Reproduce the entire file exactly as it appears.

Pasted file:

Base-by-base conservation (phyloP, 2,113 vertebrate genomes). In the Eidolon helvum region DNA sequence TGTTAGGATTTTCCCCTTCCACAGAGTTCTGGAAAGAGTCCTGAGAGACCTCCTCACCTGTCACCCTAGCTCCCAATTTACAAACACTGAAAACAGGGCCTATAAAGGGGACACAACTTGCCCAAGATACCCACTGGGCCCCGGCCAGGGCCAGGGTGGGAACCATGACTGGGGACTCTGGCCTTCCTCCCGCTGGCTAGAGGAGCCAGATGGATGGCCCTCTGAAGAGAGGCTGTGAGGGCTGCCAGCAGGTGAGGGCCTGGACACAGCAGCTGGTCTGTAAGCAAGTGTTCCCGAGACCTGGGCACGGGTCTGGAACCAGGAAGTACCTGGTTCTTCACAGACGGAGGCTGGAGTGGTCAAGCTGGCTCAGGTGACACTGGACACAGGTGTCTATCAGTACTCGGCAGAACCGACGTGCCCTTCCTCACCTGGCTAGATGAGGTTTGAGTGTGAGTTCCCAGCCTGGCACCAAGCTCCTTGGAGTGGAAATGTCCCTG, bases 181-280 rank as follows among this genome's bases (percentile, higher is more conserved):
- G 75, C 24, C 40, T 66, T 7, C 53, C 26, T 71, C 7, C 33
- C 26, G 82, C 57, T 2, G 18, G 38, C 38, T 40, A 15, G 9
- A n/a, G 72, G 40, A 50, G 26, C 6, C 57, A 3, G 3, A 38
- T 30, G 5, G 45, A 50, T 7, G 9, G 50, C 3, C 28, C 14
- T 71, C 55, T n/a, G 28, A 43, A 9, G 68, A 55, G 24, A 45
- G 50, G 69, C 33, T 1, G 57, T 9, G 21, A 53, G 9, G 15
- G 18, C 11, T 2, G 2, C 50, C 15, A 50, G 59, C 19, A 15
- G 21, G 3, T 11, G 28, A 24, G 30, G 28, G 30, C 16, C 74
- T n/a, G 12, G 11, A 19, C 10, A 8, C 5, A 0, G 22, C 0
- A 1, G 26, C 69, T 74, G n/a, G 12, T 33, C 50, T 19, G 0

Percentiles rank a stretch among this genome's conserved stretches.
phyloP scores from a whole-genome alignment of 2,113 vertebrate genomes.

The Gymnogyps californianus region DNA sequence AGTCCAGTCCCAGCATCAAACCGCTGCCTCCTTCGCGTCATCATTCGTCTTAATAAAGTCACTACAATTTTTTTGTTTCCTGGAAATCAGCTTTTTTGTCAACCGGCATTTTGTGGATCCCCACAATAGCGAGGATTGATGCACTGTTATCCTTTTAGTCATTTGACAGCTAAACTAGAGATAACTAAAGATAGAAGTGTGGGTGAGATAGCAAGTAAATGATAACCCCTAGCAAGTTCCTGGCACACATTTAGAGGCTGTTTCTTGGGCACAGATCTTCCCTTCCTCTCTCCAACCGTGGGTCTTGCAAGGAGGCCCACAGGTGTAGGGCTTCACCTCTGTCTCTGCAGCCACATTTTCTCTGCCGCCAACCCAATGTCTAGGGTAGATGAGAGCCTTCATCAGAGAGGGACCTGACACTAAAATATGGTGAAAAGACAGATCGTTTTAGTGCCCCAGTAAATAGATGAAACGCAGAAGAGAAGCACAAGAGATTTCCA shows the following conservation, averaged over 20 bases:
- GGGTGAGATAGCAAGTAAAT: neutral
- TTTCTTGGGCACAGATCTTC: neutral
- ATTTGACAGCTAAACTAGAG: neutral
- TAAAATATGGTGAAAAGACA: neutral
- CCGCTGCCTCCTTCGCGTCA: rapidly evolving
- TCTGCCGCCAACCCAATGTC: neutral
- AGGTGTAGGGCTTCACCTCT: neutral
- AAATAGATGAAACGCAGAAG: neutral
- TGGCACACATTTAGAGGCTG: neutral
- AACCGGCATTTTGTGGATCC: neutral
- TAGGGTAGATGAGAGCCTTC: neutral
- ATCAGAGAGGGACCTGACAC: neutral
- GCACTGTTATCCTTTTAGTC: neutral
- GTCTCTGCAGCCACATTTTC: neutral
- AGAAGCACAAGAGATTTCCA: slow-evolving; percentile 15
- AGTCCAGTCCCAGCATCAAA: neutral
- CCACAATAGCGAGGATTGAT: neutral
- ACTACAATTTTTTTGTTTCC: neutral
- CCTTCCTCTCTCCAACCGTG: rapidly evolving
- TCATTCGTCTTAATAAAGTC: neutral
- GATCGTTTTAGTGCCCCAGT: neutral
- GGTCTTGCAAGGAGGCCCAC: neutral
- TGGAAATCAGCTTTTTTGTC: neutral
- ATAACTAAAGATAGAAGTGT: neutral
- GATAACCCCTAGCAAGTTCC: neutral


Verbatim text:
Base-by-base conservation (phyloP, 2,113 vertebrate genomes). In the Eidolon helvum region DNA sequence TGTTAGGATTTTCCCCTTCCACAGAGTTCTGGAAAGAGTCCTGAGAGACCTCCTCACCTGTCACCCTAGCTCCCAATTTACAAACACTGAAAACAGGGCCTATAAAGGGGACACAACTTGCCCAAGATACCCACTGGGCCCCGGCCAGGGCCAGGGTGGGAACCATGACTGGGGACTCTGGCCTTCCTCCCGCTGGCTAGAGGAGCCAGATGGATGGCCCTCTGAAGAGAGGCTGTGAGGGCTGCCAGCAGGTGAGGGCCTGGACACAGCAGCTGGTCTGTAAGCAAGTGTTCCCGAGACCTGGGCACGGGTCTGGAACCAGGAAGTACCTGGTTCTTCACAGACGGAGGCTGGAGTGGTCAAGCTGGCTCAGGTGACACTGGACACAGGTGTCTATCAGTACTCGGCAGAACCGACGTGCCCTTCCTCACCTGGCTAGATGAGGTTTGAGTGTGAGTTCCCAGCCTGGCACCAAGCTCCTTGGAGTGGAAATGTCCCTG, bases 181-280 rank as follows among this genome's bases (percentile, higher is more conserved):
- G 75, C 24, C 40, T 66, T 7, C 53, C 26, T 71, C 7, C 33
- C 26, G 82, C 57, T 2, G 18, G 38, C 38, T 40, A 15, G 9
- A n/a, G 72, G 40, A 50, G 26, C 6, C 57, A 3, G 3, A 38
- T 30, G 5, G 45, A 50, T 7, G 9, G 50, C 3, C 28, C 14
- T 71, C 55, T n/a, G 28, A 43, A 9, G 68, A 55, G 24, A 45
- G 50, G 69, C 33, T 1, G 57, T 9, G 21, A 53, G 9, G 15
- G 18, C 11, T 2, G 2, C 50, C 15, A 50, G 59, C 19, A 15
- G 21, G 3, T 11, G 28, A 24, G 30, G 28, G 30, C 16, C 74
- T n/a, G 12, G 11, A 19, C 10, A 8, C 5, A 0, G 22, C 0
- A 1, G 26, C 69, T 74, G n/a, G 12, T 33, C 50, T 19, G 0

Percentiles rank a stretch among this genome's conserved stretches.
phyloP scores from a whole-genome alignment of 2,113 vertebrate genomes.

The Gymnogyps californianus region DNA sequence AGTCCAGTCCCAGCATCAAACCGCTGCCTCCTTCGCGTCATCATTCGTCTTAATAAAGTCACTACAATTTTTTTGTTTCCTGGAAATCAGCTTTTTTGTCAACCGGCATTTTGTGGATCCCCACAATAGCGAGGATTGATGCACTGTTATCCTTTTAGTCATTTGACAGCTAAACTAGAGATAACTAAAGATAGAAGTGTGGGTGAGATAGCAAGTAAATGATAACCCCTAGCAAGTTCCTGGCACACATTTAGAGGCTGTTTCTTGGGCACAGATCTTCCCTTCCTCTCTCCAACCGTGGGTCTTGCAAGGAGGCCCACAGGTGTAGGGCTTCACCTCTGTCTCTGCAGCCACATTTTCTCTGCCGCCAACCCAATGTCTAGGGTAGATGAGAGCCTTCATCAGAGAGGGACCTGACACTAAAATATGGTGAAAAGACAGATCGTTTTAGTGCCCCAGTAAATAGATGAAACGCAGAAGAGAAGCACAAGAGATTTCCA shows the following conservation, averaged over 20 bases:
- GGGTGAGATAGCAAGTAAAT: neutral
- TTTCTTGGGCACAGATCTTC: neutral
- ATTTGACAGCTAAACTAGAG: neutral
- TAAAATATGGTGAAAAGACA: neutral
- CCGCTGCCTCCTTCGCGTCA: rapidly evolving
- TCTGCCGCCAACCCAATGTC: neutral
- AGGTGTAGGGCTTCACCTCT: neutral
- AAATAGATGAAACGCAGAAG: neutral
- TGGCACACATTTAGAGGCTG: neutral
- AACCGGCATTTTGTGGATCC: neutral
- TAGGGTAGATGAGAGCCTTC: neutral
- ATCAGAGAGGGACCTGACAC: neutral
- GCACTGTTATCCTTTTAGTC: neutral
- GTCTCTGCAGCCACATTTTC: neutral
- AGAAGCACAAGAGATTTCCA: slow-evolving; percentile 15
- AGTCCAGTCCCAGCATCAAA: neutral
- CCACAATAGCGAGGATTGAT: neutral
- ACTACAATTTTTTTGTTTCC: neutral
- CCTTCCTCTCTCCAACCGTG: rapidly evolving
- TCATTCGTCTTAATAAAGTC: neutral
- GATCGTTTTAGTGCCCCAGT: neutral
- GGTCTTGCAAGGAGGCCCAC: neutral
- TGGAAATCAGCTTTTTTGTC: neutral
- ATAACTAAAGATAGAAGTGT: neutral
- GATAACCCCTAGCAAGTTCC: neutral